FINANCE Minister Pravin Gordhan has moved decisively to put a lid on suggestions by opposition parties that he would follow in the footsteps of former finance minister Trevor Manuel.
"We are quite emphatic about the fact that we do not want to carry on with business as usual. We do want to do things differently," Gordhan told the media yesterday, ahead of delivering his Medium-Term Budget Policy Statement (MTBPS) in Parliament.
He said the government was "in the early days of putting in revitalised building blocks . that will take us in a new direction".
In his MTBPS Gordhan announced that the government would spend R13,9billion more this year than it had planned.
Much of the adjustment will be used to pay higher than expected salary increases for government officials.
But there will also be real spending on health, education and public works.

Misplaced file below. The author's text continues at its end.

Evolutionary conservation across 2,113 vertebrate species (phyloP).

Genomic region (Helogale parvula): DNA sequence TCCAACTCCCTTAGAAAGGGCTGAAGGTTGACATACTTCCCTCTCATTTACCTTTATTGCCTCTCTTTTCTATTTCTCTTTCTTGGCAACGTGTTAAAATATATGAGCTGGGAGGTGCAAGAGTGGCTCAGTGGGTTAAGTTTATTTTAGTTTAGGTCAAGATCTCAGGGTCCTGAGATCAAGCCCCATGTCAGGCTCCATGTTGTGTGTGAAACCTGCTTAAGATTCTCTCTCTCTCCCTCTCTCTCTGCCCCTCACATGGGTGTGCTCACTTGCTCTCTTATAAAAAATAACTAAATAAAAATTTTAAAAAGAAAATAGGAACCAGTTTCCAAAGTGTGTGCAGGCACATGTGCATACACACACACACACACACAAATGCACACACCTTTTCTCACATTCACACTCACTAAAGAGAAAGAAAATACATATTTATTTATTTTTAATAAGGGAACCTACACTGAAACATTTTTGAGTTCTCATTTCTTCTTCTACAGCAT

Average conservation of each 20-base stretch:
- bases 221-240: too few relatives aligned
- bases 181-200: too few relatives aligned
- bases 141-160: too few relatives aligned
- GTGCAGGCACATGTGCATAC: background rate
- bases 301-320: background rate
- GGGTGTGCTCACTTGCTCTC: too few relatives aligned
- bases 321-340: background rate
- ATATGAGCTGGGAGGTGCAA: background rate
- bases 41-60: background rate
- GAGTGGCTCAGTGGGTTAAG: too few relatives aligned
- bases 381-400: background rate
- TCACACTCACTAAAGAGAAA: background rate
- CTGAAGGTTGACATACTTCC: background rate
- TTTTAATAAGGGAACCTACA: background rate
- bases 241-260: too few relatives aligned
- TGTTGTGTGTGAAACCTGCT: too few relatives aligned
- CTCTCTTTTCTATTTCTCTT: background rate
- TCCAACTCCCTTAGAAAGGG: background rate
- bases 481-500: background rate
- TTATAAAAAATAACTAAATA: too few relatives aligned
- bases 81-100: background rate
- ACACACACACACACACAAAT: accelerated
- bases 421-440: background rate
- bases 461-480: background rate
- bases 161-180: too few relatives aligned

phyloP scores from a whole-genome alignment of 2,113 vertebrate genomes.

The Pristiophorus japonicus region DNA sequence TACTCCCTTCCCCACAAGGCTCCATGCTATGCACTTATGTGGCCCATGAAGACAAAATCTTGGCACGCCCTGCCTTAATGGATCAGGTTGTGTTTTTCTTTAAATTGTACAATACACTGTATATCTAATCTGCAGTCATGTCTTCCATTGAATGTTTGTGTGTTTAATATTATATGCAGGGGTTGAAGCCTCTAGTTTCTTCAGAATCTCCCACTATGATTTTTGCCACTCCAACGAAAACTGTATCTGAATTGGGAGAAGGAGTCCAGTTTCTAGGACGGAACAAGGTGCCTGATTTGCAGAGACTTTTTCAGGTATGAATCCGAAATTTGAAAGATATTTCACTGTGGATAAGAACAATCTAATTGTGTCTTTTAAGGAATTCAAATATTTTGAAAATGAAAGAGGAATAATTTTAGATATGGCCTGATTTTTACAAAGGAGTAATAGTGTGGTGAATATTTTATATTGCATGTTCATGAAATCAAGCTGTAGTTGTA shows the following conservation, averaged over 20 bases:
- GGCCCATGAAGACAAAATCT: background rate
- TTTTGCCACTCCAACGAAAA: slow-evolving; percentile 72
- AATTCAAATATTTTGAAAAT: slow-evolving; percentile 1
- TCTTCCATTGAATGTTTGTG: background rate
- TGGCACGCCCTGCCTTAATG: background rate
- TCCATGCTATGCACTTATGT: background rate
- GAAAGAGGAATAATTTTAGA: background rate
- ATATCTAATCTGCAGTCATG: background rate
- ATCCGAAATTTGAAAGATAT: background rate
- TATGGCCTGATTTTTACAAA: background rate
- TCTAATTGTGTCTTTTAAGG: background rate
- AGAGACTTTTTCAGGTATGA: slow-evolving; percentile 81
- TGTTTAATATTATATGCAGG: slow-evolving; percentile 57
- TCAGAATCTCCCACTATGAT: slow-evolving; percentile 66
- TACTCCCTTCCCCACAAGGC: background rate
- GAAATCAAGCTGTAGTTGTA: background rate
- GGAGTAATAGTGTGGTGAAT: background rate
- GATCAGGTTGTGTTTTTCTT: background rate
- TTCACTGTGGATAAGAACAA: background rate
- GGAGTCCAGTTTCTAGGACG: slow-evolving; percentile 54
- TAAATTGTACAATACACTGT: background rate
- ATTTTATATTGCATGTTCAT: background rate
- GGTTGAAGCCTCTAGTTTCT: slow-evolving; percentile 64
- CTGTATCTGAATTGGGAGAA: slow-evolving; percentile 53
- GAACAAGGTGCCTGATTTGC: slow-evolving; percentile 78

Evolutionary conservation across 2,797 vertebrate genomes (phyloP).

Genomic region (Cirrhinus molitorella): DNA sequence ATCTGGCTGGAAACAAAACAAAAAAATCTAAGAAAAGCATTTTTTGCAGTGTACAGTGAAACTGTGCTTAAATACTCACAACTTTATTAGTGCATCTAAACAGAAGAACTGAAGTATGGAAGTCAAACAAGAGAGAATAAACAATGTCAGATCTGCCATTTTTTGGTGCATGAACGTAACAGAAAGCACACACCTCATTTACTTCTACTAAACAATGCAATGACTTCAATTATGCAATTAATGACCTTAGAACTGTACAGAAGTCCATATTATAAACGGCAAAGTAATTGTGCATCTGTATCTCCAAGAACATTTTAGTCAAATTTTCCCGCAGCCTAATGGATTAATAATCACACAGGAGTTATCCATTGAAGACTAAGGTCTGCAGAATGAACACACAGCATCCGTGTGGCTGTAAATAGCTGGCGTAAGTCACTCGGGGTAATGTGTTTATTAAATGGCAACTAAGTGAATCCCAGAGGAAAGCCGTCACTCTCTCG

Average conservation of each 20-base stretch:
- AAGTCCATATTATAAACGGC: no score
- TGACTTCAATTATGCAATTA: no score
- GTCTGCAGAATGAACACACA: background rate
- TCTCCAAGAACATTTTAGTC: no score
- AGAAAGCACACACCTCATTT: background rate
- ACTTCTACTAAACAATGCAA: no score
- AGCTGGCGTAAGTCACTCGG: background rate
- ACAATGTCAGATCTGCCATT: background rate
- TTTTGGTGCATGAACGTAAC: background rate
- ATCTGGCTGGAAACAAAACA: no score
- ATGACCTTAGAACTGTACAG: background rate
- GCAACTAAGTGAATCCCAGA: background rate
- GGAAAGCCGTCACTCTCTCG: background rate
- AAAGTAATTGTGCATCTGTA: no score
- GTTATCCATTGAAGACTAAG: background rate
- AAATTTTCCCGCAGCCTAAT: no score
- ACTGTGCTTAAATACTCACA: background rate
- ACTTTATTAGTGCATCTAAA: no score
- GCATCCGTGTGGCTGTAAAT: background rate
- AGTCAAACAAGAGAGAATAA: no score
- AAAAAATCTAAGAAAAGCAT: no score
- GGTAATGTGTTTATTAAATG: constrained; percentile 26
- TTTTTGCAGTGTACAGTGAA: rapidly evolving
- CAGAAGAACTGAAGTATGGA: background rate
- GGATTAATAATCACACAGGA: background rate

An extra R1,36billion goes to health, R900million of this for more people to get free antiretroviral treatment.
Pupils in Grades 1 to 6 will benefit from an extra R524million for workbooks.
Public Works will get R114,5 million for new job crea- tion programmes in rural areas.
An additional R614million has been set aside for visible policing.
The government also intends to collect more taxes from those who are reluctant to cough up.
"There are still people in South Africa who earn millions of rands and still don't pay their fair share of tax," said Gordhan.
On the downside, the government has cut the number of schools with no services that were supposed to be provided with a safe water supply, "due to an increase in costs".
And over half a billion rands from the MTBPS goes to the SABC, Denel and the Gautrain.
The SABC, which is about R830million in debt, will get the R200million bailout it asked for.